They sat there quietly. For two days, since her mother had first called, the girl had tried to imagine what she would look like. She had tried to prepare herself for the worst. The words "My mother is vanishing" had been like a loose piece of metal rattling around the cage of her brain. She had felt a little bit of electricity shoot through her system, a jig of hopefulness. Maybe we will actually say something real to each other, she thought. Now, she was wordless. "It's good to see you," the girl said. She stood at the edge, just where she always had.
From her suitcase she removed a jar of peanut butter, a box of cereal bars, oatmeal, pinto beans and a loaf of whole wheat bread. "A little bit of America."
The girl thought she could see a wisp of her mother disappear, right then. "I'm sure it's just . . . something," she said, trying to stop it. The mother, misty, smiled at her daughter.
Out the window, they could see the tops of buildings, the air-conditioning units and heating tubes and collections of wires. The minaret from the mosque craned its neck. Below, café people were sitting with their legs crossed at the ankle and their faces up to the sun. This part of the city had been crumbled in the last war and was built back all at once, the center of the city turned into an overcheerful mall. Plaza and clock tower, cobbled streets radiating out with shops.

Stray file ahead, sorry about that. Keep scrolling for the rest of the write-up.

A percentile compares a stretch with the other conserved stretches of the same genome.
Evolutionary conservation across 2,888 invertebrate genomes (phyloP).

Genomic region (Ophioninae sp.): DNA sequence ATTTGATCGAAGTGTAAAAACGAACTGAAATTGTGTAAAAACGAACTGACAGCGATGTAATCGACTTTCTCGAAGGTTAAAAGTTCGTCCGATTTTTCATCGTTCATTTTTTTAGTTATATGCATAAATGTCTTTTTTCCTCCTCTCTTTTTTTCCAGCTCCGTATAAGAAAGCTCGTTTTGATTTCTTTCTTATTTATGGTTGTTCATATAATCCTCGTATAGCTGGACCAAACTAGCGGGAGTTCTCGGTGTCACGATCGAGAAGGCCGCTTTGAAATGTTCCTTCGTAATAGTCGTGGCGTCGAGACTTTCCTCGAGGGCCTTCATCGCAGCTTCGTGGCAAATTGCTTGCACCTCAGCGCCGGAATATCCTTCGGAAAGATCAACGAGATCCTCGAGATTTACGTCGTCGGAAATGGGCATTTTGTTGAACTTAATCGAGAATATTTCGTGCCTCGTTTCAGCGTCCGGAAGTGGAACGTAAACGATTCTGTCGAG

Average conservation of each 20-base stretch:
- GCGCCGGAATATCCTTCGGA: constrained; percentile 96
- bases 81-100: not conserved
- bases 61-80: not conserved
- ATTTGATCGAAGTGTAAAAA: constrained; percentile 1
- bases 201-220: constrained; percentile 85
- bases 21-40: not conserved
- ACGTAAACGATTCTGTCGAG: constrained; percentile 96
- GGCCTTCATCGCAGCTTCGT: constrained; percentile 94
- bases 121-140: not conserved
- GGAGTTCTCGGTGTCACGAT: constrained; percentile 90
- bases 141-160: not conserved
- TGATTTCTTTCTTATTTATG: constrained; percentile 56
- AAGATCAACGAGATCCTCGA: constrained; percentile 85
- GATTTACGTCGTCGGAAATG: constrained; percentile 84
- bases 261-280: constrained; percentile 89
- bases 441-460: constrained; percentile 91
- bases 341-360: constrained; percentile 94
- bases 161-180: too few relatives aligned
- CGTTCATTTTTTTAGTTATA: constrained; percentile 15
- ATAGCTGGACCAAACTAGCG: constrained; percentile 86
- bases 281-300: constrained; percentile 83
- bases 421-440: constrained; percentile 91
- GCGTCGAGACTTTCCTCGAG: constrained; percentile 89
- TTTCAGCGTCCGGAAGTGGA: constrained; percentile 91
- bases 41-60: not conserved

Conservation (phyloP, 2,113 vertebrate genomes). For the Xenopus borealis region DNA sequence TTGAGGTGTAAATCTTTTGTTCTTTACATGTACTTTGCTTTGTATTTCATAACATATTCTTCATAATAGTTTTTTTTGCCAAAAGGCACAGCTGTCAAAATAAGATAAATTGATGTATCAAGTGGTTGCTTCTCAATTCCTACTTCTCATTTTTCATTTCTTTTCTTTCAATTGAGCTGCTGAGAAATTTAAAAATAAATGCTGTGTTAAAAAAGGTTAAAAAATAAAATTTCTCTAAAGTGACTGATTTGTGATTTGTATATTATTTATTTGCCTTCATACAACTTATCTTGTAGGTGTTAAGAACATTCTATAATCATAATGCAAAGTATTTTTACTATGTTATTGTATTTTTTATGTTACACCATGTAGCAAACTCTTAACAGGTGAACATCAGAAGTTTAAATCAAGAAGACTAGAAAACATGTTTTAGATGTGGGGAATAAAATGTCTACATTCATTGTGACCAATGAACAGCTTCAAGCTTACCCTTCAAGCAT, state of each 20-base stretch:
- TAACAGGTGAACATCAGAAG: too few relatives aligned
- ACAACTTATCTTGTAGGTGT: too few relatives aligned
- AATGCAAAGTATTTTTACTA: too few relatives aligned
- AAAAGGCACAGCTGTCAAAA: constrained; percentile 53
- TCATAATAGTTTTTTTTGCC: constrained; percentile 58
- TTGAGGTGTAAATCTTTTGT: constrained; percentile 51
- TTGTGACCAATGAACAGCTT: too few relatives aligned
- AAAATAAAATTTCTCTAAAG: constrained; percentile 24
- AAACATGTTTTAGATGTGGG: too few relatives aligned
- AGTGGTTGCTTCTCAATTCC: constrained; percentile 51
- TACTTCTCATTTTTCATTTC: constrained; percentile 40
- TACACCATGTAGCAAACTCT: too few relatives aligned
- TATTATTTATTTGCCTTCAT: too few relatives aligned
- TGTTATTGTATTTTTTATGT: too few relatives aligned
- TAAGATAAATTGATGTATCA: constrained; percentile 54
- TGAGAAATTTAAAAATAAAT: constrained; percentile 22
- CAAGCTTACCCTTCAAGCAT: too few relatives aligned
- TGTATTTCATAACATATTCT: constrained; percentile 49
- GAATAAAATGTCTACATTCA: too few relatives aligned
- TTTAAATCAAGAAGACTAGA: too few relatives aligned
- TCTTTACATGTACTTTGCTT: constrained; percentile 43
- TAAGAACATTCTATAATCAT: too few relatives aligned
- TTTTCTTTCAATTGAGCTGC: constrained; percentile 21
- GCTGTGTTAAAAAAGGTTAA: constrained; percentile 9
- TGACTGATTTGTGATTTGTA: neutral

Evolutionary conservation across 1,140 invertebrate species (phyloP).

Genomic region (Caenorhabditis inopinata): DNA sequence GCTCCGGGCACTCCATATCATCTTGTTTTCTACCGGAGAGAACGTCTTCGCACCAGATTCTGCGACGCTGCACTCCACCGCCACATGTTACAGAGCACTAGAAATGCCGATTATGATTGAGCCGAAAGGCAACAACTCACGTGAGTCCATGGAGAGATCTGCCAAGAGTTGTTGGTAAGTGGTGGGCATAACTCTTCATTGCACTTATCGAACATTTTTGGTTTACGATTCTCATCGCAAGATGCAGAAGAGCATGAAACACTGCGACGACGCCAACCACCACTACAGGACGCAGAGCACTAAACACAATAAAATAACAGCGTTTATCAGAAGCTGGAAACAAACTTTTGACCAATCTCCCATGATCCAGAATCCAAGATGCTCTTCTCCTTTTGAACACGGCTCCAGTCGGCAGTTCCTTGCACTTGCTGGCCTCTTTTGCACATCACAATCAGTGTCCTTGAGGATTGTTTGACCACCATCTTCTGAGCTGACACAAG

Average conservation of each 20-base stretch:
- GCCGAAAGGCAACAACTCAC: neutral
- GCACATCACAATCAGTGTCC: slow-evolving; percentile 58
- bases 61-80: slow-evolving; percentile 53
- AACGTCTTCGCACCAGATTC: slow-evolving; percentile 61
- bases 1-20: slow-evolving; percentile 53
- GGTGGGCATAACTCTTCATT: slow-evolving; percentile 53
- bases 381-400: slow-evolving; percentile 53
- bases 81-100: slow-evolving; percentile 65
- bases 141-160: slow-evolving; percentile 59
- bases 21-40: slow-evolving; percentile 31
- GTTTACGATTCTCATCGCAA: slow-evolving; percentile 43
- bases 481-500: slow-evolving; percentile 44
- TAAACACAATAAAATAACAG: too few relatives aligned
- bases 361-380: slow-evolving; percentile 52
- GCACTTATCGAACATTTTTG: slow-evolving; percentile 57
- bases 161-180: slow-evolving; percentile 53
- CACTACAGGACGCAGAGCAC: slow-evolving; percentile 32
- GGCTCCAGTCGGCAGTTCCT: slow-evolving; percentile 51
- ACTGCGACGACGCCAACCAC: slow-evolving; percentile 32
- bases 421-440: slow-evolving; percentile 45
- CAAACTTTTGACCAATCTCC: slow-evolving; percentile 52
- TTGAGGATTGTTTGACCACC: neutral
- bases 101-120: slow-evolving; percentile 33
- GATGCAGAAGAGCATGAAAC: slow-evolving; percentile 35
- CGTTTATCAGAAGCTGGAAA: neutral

"It looks just like California," the girl said. She had taken a class on the American Dream in which the students wrote papers about the exporting of culture.
"At least it's intact," her mother said. She gestured to the other window through which a big hotel stood, its walls yawning with holes, the railings on the balconies mangled. It was so quiet, that bombed-out hotel. How strange, the girl thought, that only the visual evidence of a war is recorded.
Beyond the city, the sea was endless.
The rest of the afternoon, the girl and her mother did what people do: went on in spite of what had changed. They chatted a circle around the outskirts of their lives, they ate something when they got hungry. By the time they went to bed, the woman's blurry edges had become just another fact of the world, a stray cat that, once let in, had made itself at home.